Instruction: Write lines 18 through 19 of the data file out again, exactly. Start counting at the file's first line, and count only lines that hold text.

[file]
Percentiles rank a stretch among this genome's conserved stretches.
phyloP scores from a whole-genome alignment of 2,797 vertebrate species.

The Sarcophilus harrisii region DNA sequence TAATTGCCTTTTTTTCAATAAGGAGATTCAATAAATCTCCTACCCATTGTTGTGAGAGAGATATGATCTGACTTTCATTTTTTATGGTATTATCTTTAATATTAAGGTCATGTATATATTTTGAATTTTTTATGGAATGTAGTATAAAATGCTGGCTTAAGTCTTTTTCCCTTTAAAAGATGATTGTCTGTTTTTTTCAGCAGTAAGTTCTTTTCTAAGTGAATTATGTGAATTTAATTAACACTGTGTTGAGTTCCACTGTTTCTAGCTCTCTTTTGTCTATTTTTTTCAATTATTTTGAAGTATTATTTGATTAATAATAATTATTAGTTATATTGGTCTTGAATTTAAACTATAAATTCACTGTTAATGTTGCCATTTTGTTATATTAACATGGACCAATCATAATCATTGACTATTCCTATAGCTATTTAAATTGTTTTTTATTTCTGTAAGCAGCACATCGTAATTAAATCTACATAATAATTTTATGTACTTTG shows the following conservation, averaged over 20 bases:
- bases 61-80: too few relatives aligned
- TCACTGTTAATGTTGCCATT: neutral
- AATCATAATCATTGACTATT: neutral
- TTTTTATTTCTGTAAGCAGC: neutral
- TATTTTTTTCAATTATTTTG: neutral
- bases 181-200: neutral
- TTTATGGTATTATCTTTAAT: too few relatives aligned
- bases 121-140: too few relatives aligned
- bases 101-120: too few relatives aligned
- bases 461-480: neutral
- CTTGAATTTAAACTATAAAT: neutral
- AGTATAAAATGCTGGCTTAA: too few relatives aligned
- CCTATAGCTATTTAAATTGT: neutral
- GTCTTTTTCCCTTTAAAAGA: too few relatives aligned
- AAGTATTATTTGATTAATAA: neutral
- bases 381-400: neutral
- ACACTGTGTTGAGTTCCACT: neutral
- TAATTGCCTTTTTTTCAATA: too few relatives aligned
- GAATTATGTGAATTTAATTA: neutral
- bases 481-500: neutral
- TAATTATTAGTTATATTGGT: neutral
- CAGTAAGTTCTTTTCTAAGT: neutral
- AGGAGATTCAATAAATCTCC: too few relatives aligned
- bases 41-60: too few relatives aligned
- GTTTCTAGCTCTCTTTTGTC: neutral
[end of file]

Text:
- AAGTATTATTTGATTAATAA: neutral
- bases 381-400: neutral